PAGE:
You are currently viewing Grant will allow some Florida medical students to graduate debt-free

Grant will allow some Florida medical students to graduate debt-free

A Boca Raton couple has awarded Florida Atlantic University a $28 million grant so select medical students can graduate debt-free. University leaders say Ann and John Wood’s donation is historic and marks the next chapter for the university. of the nation’s most popular medical schools,” said FAU President John Kelly. Game Day: Florida Atlantic University medical students get game day residency assignments. students graduate debt-free and out-of-state students to attend at the student rate, which the school’s dean and vice president hope to solve a projected shortage of doctors. ‘Right now 30% of our students stay in Florida and 50% of our residents do,’ Julie Pilitsis said. ‘I enjoy seeing patients’: Wellington doctor likes to do house calls echangeur.”The costs are very high and my parents can’t really afford to pay anything,” Grela said. “It’s something that has always stressed me out a lot. It never really deterred me from pursuing this career, but it was something that always pricked my brain and stabbed me. Grela is from Miami and says he hopes to work in Florida after he finishes medical school. He says the Wood family grants allowed him to focus more on his studies and less on getting a part-time job to pay for his education. like research,” Grela said. Follow us on social networks: Facebook | Twitter | instagram

A Boca Raton couple has awarded Florida Atlantic University a $28 million grant so select medical students can graduate debt-free.

University leaders say Ann and John Wood’s donation is historic and marks the next chapter for the university.

“This is going to make it one of the most popular medical schools in the country,” said FAU President John Kelly.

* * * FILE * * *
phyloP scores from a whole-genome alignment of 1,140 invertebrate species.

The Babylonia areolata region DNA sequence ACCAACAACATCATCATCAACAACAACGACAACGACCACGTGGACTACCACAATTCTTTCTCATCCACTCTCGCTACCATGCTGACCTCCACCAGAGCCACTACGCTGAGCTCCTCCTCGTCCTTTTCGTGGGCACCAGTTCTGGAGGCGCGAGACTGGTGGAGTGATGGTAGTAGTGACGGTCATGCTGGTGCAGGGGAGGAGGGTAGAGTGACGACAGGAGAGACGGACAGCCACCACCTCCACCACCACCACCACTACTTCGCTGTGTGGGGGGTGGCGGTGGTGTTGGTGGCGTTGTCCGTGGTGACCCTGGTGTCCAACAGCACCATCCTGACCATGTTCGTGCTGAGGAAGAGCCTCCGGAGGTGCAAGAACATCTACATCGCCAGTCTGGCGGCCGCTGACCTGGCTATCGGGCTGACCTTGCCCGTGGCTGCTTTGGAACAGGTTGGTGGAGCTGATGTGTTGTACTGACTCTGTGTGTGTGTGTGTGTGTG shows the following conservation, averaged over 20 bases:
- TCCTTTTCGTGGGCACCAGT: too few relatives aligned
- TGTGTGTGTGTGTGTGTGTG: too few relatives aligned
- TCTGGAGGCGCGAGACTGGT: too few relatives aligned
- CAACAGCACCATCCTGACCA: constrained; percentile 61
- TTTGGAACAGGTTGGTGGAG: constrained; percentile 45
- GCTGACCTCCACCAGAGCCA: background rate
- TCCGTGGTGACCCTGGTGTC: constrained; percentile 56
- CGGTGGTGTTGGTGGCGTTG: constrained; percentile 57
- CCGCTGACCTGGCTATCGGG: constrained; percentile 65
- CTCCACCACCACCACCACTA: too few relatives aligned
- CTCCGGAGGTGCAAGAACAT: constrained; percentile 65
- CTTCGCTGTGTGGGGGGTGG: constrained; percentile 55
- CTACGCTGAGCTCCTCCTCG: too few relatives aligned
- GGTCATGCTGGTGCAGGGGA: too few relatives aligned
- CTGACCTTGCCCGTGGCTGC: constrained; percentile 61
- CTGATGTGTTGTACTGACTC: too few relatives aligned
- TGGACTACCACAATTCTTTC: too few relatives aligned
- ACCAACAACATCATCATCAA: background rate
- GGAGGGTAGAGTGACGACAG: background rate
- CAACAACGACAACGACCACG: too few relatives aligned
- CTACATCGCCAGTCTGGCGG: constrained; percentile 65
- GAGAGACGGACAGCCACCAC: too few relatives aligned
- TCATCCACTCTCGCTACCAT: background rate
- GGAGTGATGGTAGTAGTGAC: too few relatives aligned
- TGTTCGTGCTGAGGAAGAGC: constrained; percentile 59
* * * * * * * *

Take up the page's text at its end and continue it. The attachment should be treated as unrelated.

Game day: Florida Atlantic University medical students get game day residency assignments

The FAU expects the state to be short of 18,000 doctors by 2035.

The grant will allow in-state students to graduate debt-free and out-of-state students to attend at the student rate, which the school’s dean and vice president hope solves a expected shortage of doctors.

“Right now, 30% of our students stay in Florida and 50% of our residents do,” Julie Pilitsis said.

‘I enjoy seeing patients’: Wellington doctor likes to make house calls

For students like Ivan Grela, the son of Argentine immigrants, financial aid for school is a game-changer.

“The costs are very high and my parents can’t really afford to pay anything,” Grela said. “It was something that always stressed me out a lot. It never really deterred me from pursuing this career, but it was something that always stabbed my brain and stabbed me.

Grela is from Miami and says he hopes to work in Florida after he finishes medical school. He says the Wood family grants allowed him to focus more on his studies and less on getting a part-time job to pay for his education.

“Just having that burden lifted off your shoulders can help you spend more time doing other things like research,” Grela said.

Follow us on social networks: Facebook | Twitter | instagram

Leave a Reply